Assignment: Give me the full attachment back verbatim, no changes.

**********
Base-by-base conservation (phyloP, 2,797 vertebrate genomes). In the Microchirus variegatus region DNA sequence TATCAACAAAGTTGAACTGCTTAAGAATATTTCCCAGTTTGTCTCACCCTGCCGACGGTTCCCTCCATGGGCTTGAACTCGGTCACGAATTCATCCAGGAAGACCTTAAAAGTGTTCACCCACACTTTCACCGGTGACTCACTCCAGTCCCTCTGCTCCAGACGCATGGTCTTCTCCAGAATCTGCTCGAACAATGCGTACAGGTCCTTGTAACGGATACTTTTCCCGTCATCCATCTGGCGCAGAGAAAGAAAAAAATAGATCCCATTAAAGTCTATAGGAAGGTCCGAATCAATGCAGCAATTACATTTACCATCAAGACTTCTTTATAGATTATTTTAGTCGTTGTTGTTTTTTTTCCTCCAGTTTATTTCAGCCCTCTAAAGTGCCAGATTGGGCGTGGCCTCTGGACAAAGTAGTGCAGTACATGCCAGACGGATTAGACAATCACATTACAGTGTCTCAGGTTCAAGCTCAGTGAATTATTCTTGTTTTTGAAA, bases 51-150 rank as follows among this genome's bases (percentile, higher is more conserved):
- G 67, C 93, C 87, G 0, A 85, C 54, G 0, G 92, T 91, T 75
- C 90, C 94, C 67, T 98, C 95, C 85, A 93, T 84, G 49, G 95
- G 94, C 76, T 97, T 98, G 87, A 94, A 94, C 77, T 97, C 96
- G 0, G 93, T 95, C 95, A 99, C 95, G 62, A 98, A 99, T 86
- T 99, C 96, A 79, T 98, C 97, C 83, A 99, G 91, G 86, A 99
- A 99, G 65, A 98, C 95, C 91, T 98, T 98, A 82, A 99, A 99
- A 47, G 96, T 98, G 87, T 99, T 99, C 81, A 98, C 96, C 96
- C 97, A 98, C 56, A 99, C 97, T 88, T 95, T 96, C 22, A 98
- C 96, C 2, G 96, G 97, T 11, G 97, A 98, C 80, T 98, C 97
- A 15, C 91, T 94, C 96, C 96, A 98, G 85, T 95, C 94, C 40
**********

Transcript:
Base-by-base conservation (phyloP, 2,797 vertebrate genomes). In the Microchirus variegatus region DNA sequence TATCAACAAAGTTGAACTGCTTAAGAATATTTCCCAGTTTGTCTCACCCTGCCGACGGTTCCCTCCATGGGCTTGAACTCGGTCACGAATTCATCCAGGAAGACCTTAAAAGTGTTCACCCACACTTTCACCGGTGACTCACTCCAGTCCCTCTGCTCCAGACGCATGGTCTTCTCCAGAATCTGCTCGAACAATGCGTACAGGTCCTTGTAACGGATACTTTTCCCGTCATCCATCTGGCGCAGAGAAAGAAAAAAATAGATCCCATTAAAGTCTATAGGAAGGTCCGAATCAATGCAGCAATTACATTTACCATCAAGACTTCTTTATAGATTATTTTAGTCGTTGTTGTTTTTTTTCCTCCAGTTTATTTCAGCCCTCTAAAGTGCCAGATTGGGCGTGGCCTCTGGACAAAGTAGTGCAGTACATGCCAGACGGATTAGACAATCACATTACAGTGTCTCAGGTTCAAGCTCAGTGAATTATTCTTGTTTTTGAAA, bases 51-150 rank as follows among this genome's bases (percentile, higher is more conserved):
- G 67, C 93, C 87, G 0, A 85, C 54, G 0, G 92, T 91, T 75
- C 90, C 94, C 67, T 98, C 95, C 85, A 93, T 84, G 49, G 95
- G 94, C 76, T 97, T 98, G 87, A 94, A 94, C 77, T 97, C 96
- G 0, G 93, T 95, C 95, A 99, C 95, G 62, A 98, A 99, T 86
- T 99, C 96, A 79, T 98, C 97, C 83, A 99, G 91, G 86, A 99
- A 99, G 65, A 98, C 95, C 91, T 98, T 98, A 82, A 99, A 99
- A 47, G 96, T 98, G 87, T 99, T 99, C 81, A 98, C 96, C 96
- C 97, A 98, C 56, A 99, C 97, T 88, T 95, T 96, C 22, A 98
- C 96, C 2, G 96, G 97, T 11, G 97, A 98, C 80, T 98, C 97
- A 15, C 91, T 94, C 96, C 96, A 98, G 85, T 95, C 94, C 40